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Moon Maan’s landing

Local Music: Moon Maan’s landing
Former Afghan Whigs guitarist Rick McCollum has two new CDs out this month, and he’s proud of both.

By Chris Riemenschneider, Star Tribune

It was mostly coincidence, but good timing nonetheless: The same day Rick McCollum finally issued the debut album by his rhythmic soul-punk band Moon Maan, Rhino Records put out the first-ever anthology by his old group, the Afghan Whigs.

“We would’ve loved to have gotten this out two years earlier,” McCollum said of Moon Maan’s eponymous CD, which came out June 5. “But financially, that wasn’t an option.”

Hardly a rock star anymore, McCollum, 42, met up for a happy-hour interview last week at Grumpy’s in downtown Minneapolis after finishing a shift on one of his two jobs, driving a cab. He has been working steadily since his first band broke up in 2001. The Whigs were one of the most critically revered American rock acts of the ’90s, but that’s not a quality its former guitarist can take to the bank nowadays.

Moon Maan’s slow birth wasn’t just ruled by money, though. It took McCollum a couple years to start the band, which comprises a small posse of Minneapolis vets: drummer Erik Mathison (Balloon Guy, Polara), guitarist Bryan Knisley (Push On Junior) and bassist Mark Pakulski (Signal and Report).

“I sort of had to regroup and start the band on my own terms,” McCollum said of the quartet, which is playing a CD-release party tonight at the Triple Rock. “It was a good thing to step away from being in a band, because I did eventually start to miss it.”

McCollum moved to Minneapolis from the Whigs’ native Cincinnati in 1994. He followed a woman here, Guthrie actress Tracey Maloney. Their relationship ended a year or two after the Whigs did, but he stayed put.

His first batch of post-Whigs gigs were a weekly residency at the Terminal Bar, where he improvised every night with a loop machine, guitar and his trusty theremin, the oddball radio-wave synthesizer that he also plays in Moon Maan.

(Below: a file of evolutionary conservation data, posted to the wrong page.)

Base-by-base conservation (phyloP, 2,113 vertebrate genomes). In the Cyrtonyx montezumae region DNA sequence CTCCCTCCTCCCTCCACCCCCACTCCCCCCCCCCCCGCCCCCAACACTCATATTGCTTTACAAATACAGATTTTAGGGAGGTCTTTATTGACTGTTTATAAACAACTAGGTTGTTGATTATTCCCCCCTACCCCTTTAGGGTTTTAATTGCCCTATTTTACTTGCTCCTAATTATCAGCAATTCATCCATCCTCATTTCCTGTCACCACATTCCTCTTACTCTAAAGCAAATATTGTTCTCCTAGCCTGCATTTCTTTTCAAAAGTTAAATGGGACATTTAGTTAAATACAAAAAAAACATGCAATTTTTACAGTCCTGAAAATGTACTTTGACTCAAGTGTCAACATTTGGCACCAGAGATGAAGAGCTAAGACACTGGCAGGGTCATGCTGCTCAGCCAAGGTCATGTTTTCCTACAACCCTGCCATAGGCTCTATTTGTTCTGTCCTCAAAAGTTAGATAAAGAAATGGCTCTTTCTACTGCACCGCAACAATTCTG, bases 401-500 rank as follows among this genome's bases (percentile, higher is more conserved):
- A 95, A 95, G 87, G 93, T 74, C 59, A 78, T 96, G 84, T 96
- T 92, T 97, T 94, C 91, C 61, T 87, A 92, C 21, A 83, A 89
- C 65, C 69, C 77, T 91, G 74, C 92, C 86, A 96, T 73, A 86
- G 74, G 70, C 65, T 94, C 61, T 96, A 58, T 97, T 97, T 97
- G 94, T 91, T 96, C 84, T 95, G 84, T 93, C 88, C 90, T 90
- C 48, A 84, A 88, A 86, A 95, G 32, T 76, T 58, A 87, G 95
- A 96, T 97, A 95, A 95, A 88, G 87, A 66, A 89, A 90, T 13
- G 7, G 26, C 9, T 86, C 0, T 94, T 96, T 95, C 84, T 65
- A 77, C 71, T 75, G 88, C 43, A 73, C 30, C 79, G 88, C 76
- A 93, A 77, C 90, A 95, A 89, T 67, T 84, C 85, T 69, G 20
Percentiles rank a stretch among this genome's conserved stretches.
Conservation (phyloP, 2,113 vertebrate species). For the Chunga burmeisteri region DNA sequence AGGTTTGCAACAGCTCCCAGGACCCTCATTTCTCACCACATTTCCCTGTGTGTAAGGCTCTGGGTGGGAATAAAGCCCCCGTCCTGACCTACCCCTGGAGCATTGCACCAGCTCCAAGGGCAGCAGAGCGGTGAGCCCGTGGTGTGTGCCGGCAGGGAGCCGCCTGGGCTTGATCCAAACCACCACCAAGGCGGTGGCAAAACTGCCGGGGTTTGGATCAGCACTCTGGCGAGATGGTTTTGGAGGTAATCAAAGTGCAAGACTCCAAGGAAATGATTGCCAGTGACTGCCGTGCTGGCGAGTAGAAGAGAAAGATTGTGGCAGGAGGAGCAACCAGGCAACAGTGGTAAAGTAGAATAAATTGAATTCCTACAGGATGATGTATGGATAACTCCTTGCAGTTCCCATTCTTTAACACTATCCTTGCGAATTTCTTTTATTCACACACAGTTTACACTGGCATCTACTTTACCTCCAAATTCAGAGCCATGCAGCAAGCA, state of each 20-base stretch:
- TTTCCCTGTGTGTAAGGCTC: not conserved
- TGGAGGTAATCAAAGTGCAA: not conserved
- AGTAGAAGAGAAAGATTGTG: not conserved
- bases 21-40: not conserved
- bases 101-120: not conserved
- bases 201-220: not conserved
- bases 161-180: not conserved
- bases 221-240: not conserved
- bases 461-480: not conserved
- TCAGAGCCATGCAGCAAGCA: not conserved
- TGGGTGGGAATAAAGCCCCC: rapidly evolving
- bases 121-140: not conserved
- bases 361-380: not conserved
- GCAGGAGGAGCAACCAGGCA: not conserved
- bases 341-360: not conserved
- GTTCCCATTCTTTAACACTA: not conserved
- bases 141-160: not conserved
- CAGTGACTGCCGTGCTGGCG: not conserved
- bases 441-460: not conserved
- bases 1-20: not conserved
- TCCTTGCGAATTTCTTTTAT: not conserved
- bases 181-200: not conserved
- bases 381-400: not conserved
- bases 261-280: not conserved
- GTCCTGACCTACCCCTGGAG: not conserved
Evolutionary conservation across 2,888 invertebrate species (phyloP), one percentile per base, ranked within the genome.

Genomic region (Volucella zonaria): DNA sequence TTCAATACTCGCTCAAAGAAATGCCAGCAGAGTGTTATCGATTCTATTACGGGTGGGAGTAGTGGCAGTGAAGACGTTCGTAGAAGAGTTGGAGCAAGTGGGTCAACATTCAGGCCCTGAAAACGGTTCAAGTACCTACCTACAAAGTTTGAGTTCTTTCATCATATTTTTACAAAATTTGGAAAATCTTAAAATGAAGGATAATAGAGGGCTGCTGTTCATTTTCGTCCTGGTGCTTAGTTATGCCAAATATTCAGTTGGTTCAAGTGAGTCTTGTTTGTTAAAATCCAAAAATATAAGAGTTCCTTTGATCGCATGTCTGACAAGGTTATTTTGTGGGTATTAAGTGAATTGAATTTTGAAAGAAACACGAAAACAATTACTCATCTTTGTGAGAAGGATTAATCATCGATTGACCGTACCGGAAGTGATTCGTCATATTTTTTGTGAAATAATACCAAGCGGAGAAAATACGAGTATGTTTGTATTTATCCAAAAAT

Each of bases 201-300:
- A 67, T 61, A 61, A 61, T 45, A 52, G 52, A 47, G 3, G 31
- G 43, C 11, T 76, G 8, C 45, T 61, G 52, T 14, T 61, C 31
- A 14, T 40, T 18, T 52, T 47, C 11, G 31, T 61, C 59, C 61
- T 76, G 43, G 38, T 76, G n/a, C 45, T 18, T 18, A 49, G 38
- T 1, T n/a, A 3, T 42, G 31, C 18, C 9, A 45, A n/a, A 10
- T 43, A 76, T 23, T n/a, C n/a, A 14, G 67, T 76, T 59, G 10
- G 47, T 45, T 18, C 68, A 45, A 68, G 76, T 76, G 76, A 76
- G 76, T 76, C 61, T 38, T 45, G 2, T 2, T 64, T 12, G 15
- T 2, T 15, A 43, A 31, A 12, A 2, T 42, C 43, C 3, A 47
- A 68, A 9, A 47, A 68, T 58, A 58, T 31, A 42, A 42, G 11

Even after Moon Maan made its landing, playing its first gig at the South by Southwest Music Conference in 2004, McCollum didn’t want to rush to put out an album. The band recorded the CD over two sessions spread almost a year apart.

“You have to remember, this is only my second band ever,” he said. “I’d like for this one to be taken as seriously as the first. I wanted to be sure we had 12 really good tracks instead of just five, plus some filler.”

Mission accomplished, for the most part. Moon Maan’s 11-song debut kicks off with the hard-boogieing, obsessive rocker “Be Good to Me” and slows it down with two darkly soulful numbers, “Chain Yr Soul” and “Hard to Believe.” That’s a lot of power in just the first three tracks. The best cuts come deep into the album, however: “Feed the Methman,” a dizzying Zeppelin-y jam, and “Yesterday’s Fool,” a stormy opus that demonstrates Moon Maan’s great integration of Ohio soul and Detroit punk.

Moon Maan often sounds like McCollum’s old band, a point he doesn’t deny. For one thing, some of these songs started as riffs he wrote while in the Whigs. Also, he remains one of the Whigs’ biggest fans.

“I look at [Moon Maan] as more of a steppingstone in my life to something different, but it’s a compliment to even be compared to the Whigs,” he said. “That was a band that had the rare kind of chemistry.”

The chemistry turned bad in the end, but McCollum has long since reconciled with his ex-bandmates. He has joined singer Greg Dulli onstage when Dulli came to town with his new band, the Twilight Singers. And all four of the former Whigs reunited at Ardent Studios in Memphis to record two new songs for the anthology, “Unbreakable: A Retrospective (1990-2006),” which includes their work on Sub Pop, Elektra and Columbia Records.

Don’t look for the Whigs to join the fray of reuniting ’90s bands, though.

“It was more a closure thing than anything else,” McCollum said of the Memphis session. “We really enjoyed it. But there was also an inkling of the way things were when we broke up, just because of our personalities. As a band, we had a great bonding, but great clashes, too.”

And anyway, he added, “I kind of like my new band.”

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